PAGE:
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Update: Dreaming of Choripán

© Jorge Royan / / CC-BY-SA-3.0
© Jorge Royan / / CC-BY-SA-3.0


Good news for choripán aficionados in Buenos Aires: Taxi Gourmet reader Rodrigo Varela Perarnau recently paid a visit to Mi Sueño, my favorite sausage sandwich stand on the Costanera Sur, and it turns out their choripán is as glorious as ever. In Rodrigo’s words: “¡Qué buen chori! It must have white wine and the blessing of the Pope.” If, like me, you have no way of getting to Mi Sueño in the near future, I give you the story of Fernando, the taxista who was kind enough to tell me about it, one more time.


It’s about as easy for me to keep quiet about a good food find as it is to hold a poker face. Which is why I simply have to tell you about the most amazing sausage sandwich I’ve tasted in Buenos Aires.

I’ve kept it a secret for a couple of months now, waiting for the right moment, wondering if the good people at this particular carrito (sausage sandwich stand) on the Costanera Sur would even want the extra attention.

But I can’t keep my mouth shut any longer.

I have Fernando, the tango-singing taxista from Olivos (a northern Buenos Aires suburb), to thank for leading me to the sublime sandwich.

Though he originally wanted to drop me off at Miranda, a posh steakhouse in Palermo Hollywood where he’d never eaten, Fernando eventually embraced the spirit of the quest and delivered me to his chosen spot for choripán…after we got to talking about his life as a taxi driver.

“I like the freedom,” he said, “But it gets lonely sometimes. As a taxista, you only have fleeting contact with the passenger.”

“The fleeting aspect is a little like tango isn’t it?” I said, “You say hello, you dance passionately with someone, and then you say goodbye…”

“Yes, yes, that’s true. Troilo, one of our great tango composers, said that ‘life is a tango,’” he answered, “I don’t know if I agree with him, but I listen to tango. And I sing it sometimes, too.”

“Would you sing me something?”

As we straddled the lane lines on Avenida Dorrego, Fernando crooned a few bars of ‘Sur,’ Homero Manzi’s ode to a bygone Buenos Aires. His voice – a silky, confident bass tinged with sadness – penetrated my pores and raised the hair on my arms.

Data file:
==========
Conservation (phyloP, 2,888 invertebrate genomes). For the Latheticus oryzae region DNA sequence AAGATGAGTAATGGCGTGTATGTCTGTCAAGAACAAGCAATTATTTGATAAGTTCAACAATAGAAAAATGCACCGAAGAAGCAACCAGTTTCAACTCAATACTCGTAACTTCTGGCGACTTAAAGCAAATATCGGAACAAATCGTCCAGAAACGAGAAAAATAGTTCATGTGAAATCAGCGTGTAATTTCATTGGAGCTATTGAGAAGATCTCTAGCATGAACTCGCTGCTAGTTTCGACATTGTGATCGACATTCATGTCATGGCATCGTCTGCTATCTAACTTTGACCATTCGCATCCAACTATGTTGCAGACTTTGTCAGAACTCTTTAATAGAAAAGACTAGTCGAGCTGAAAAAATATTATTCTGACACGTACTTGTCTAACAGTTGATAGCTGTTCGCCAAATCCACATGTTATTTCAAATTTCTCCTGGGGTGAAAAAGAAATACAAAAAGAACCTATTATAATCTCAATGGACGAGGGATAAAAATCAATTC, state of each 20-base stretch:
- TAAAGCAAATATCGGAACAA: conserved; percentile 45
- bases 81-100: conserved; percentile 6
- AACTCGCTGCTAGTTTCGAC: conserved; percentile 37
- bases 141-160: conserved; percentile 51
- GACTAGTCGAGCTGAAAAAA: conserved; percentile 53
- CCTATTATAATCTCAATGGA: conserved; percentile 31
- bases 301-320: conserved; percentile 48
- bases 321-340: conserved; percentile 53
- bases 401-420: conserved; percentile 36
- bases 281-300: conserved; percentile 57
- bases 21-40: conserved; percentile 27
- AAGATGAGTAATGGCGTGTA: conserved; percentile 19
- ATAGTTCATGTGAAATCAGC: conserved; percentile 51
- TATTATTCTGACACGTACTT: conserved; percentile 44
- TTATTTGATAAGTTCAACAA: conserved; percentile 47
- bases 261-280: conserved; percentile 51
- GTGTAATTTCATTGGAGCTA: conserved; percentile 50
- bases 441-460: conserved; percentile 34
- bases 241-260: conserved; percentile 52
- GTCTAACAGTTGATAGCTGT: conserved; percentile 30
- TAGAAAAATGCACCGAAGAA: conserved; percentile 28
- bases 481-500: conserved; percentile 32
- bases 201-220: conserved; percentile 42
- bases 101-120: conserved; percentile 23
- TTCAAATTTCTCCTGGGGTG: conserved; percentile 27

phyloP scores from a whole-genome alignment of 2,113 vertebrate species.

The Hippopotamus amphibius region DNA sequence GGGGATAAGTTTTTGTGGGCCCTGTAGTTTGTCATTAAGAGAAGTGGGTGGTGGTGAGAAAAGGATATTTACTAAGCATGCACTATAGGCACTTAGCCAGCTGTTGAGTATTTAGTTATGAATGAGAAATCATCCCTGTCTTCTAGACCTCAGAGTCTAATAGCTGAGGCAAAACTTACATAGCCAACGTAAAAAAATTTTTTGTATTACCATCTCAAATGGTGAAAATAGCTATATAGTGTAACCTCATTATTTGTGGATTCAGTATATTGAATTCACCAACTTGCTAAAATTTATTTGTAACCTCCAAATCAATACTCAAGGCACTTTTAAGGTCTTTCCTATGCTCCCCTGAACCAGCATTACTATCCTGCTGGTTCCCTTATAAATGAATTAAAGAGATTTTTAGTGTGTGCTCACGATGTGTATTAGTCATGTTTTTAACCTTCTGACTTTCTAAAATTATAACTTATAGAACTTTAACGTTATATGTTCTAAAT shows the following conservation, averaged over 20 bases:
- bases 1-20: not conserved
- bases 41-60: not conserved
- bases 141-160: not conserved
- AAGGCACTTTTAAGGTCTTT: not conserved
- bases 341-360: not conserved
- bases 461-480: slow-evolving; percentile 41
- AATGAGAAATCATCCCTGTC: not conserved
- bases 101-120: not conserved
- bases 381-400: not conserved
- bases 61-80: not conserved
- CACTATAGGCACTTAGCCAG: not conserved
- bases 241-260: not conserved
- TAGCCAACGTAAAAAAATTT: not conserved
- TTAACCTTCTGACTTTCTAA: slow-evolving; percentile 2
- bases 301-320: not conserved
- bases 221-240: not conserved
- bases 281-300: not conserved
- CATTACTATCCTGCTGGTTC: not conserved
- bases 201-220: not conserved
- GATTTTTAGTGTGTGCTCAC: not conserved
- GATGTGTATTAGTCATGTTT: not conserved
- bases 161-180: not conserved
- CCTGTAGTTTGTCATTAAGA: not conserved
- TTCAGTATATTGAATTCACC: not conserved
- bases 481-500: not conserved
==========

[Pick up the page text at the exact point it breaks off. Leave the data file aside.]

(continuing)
Bueno,” he said, when we reached the Costanera Sur, a eucalyptus-lined boulevard that borders the Rio de la Plata “the tango goes on, right?” He braked in front of a food stand on the edge of the asphalt.

I thanked him for the song and joined the line of customers in front of Mi Sueño.

“A taxi driver told me the sausage sandwiches were good around here,” I said, when I reached the counter.

“The taxi driver wasn’t lying,” said the cashier, a round bellied man wearing a black beret, handing me a sausage sandwich a few minutes later. I made a beeline to the ‘salsa bar,’ slathered my chori with chimichurri sauce, plopped down in a plastic chair facing the Rio de la Plata, and took a bite.

I’ve eaten more sausage sandwiches than I can count since I moved to Buenos Aires. (Next to empanadas, choripán is my favorite cheap, greasy, late-night thing to eat in Buenos Aires. It’s also one of the few foods you can buy on the street here.)

But the choripán at Mi Sueño transcended all others I’ve tasted to date. The sausage itself was flavored with white wine, oregano, and a touch of red pepper. Amped up by pungent chimichurri, it would have made for a perfect sandwich but for an excess of bun — a problem easily resolved by folding the butterflied chorizo onto one half of the bread and feeding the rest to the pigeons.


*** There’s no real address, but it’s hard to miss Mi Sueño on the Costanera Sur: look for the red and yellow carrito about a kilometer north of the Reserva Ecologica.

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